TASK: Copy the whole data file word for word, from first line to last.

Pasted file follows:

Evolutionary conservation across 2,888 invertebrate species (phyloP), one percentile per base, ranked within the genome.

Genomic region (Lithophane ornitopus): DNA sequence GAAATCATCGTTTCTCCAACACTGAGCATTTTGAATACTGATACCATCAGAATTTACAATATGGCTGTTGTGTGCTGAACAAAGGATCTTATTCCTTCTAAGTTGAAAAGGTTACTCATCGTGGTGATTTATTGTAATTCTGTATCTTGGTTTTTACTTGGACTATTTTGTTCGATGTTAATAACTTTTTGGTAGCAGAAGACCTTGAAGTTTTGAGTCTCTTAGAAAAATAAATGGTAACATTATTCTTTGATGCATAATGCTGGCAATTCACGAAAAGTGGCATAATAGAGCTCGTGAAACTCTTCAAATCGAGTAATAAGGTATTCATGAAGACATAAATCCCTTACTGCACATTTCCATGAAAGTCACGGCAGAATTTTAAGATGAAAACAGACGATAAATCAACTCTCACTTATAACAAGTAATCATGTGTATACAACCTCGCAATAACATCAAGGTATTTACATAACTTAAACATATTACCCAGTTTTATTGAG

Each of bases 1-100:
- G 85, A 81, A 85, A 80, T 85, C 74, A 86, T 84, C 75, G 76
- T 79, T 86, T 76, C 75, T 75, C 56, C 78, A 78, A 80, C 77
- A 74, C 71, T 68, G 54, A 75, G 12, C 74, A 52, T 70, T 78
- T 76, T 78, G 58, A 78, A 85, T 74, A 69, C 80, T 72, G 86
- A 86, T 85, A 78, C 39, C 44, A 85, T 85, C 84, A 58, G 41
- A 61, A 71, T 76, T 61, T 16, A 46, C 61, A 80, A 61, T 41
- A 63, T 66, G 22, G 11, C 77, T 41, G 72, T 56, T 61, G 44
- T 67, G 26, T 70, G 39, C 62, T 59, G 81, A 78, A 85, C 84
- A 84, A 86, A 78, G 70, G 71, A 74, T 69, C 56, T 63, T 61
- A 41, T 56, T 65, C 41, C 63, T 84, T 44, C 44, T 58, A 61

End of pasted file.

Evolutionary conservation across 2,888 invertebrate species (phyloP), one percentile per base, ranked within the genome.

Genomic region (Lithophane ornitopus): DNA sequence GAAATCATCGTTTCTCCAACACTGAGCATTTTGAATACTGATACCATCAGAATTTACAATATGGCTGTTGTGTGCTGAACAAAGGATCTTATTCCTTCTAAGTTGAAAAGGTTACTCATCGTGGTGATTTATTGTAATTCTGTATCTTGGTTTTTACTTGGACTATTTTGTTCGATGTTAATAACTTTTTGGTAGCAGAAGACCTTGAAGTTTTGAGTCTCTTAGAAAAATAAATGGTAACATTATTCTTTGATGCATAATGCTGGCAATTCACGAAAAGTGGCATAATAGAGCTCGTGAAACTCTTCAAATCGAGTAATAAGGTATTCATGAAGACATAAATCCCTTACTGCACATTTCCATGAAAGTCACGGCAGAATTTTAAGATGAAAACAGACGATAAATCAACTCTCACTTATAACAAGTAATCATGTGTATACAACCTCGCAATAACATCAAGGTATTTACATAACTTAAACATATTACCCAGTTTTATTGAG

Each of bases 1-100:
- G 85, A 81, A 85, A 80, T 85, C 74, A 86, T 84, C 75, G 76
- T 79, T 86, T 76, C 75, T 75, C 56, C 78, A 78, A 80, C 77
- A 74, C 71, T 68, G 54, A 75, G 12, C 74, A 52, T 70, T 78
- T 76, T 78, G 58, A 78, A 85, T 74, A 69, C 80, T 72, G 86
- A 86, T 85, A 78, C 39, C 44, A 85, T 85, C 84, A 58, G 41
- A 61, A 71, T 76, T 61, T 16, A 46, C 61, A 80, A 61, T 41
- A 63, T 66, G 22, G 11, C 77, T 41, G 72, T 56, T 61, G 44
- T 67, G 26, T 70, G 39, C 62, T 59, G 81, A 78, A 85, C 84
- A 84, A 86, A 78, G 70, G 71, A 74, T 69, C 56, T 63, T 61
- A 41, T 56, T 65, C 41, C 63, T 84, T 44, C 44, T 58, A 61